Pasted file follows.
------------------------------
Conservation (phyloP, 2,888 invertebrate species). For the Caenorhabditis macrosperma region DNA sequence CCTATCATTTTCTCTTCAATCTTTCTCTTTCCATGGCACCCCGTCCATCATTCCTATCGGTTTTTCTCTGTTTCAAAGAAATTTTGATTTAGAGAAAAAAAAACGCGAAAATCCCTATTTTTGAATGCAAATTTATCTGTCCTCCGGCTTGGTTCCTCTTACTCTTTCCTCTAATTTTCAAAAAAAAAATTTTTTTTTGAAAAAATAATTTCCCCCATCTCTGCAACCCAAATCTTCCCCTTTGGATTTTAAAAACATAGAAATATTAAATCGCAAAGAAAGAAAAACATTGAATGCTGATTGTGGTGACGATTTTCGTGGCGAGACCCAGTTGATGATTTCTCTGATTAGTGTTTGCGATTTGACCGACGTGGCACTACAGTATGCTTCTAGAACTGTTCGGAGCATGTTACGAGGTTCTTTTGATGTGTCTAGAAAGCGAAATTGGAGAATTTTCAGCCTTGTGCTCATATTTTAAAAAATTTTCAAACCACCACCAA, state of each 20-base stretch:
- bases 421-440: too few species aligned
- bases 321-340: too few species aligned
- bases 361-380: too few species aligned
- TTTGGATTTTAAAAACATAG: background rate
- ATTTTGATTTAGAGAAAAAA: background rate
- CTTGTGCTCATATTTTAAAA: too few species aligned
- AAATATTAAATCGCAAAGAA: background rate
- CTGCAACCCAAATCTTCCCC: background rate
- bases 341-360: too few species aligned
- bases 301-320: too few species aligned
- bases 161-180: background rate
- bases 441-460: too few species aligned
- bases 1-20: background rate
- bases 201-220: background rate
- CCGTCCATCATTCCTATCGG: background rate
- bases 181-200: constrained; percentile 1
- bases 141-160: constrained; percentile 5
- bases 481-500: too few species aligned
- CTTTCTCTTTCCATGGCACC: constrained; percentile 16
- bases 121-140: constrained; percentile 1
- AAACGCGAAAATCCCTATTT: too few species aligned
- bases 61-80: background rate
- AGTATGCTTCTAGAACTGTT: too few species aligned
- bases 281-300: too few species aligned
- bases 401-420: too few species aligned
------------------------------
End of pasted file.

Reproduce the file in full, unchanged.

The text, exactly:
Conservation (phyloP, 2,888 invertebrate species). For the Caenorhabditis macrosperma region DNA sequence CCTATCATTTTCTCTTCAATCTTTCTCTTTCCATGGCACCCCGTCCATCATTCCTATCGGTTTTTCTCTGTTTCAAAGAAATTTTGATTTAGAGAAAAAAAAACGCGAAAATCCCTATTTTTGAATGCAAATTTATCTGTCCTCCGGCTTGGTTCCTCTTACTCTTTCCTCTAATTTTCAAAAAAAAAATTTTTTTTTGAAAAAATAATTTCCCCCATCTCTGCAACCCAAATCTTCCCCTTTGGATTTTAAAAACATAGAAATATTAAATCGCAAAGAAAGAAAAACATTGAATGCTGATTGTGGTGACGATTTTCGTGGCGAGACCCAGTTGATGATTTCTCTGATTAGTGTTTGCGATTTGACCGACGTGGCACTACAGTATGCTTCTAGAACTGTTCGGAGCATGTTACGAGGTTCTTTTGATGTGTCTAGAAAGCGAAATTGGAGAATTTTCAGCCTTGTGCTCATATTTTAAAAAATTTTCAAACCACCACCAA, state of each 20-base stretch:
- bases 421-440: too few species aligned
- bases 321-340: too few species aligned
- bases 361-380: too few species aligned
- TTTGGATTTTAAAAACATAG: background rate
- ATTTTGATTTAGAGAAAAAA: background rate
- CTTGTGCTCATATTTTAAAA: too few species aligned
- AAATATTAAATCGCAAAGAA: background rate
- CTGCAACCCAAATCTTCCCC: background rate
- bases 341-360: too few species aligned
- bases 301-320: too few species aligned
- bases 161-180: background rate
- bases 441-460: too few species aligned
- bases 1-20: background rate
- bases 201-220: background rate
- CCGTCCATCATTCCTATCGG: background rate
- bases 181-200: constrained; percentile 1
- bases 141-160: constrained; percentile 5
- bases 481-500: too few species aligned
- CTTTCTCTTTCCATGGCACC: constrained; percentile 16
- bases 121-140: constrained; percentile 1
- AAACGCGAAAATCCCTATTT: too few species aligned
- bases 61-80: background rate
- AGTATGCTTCTAGAACTGTT: too few species aligned
- bases 281-300: too few species aligned
- bases 401-420: too few species aligned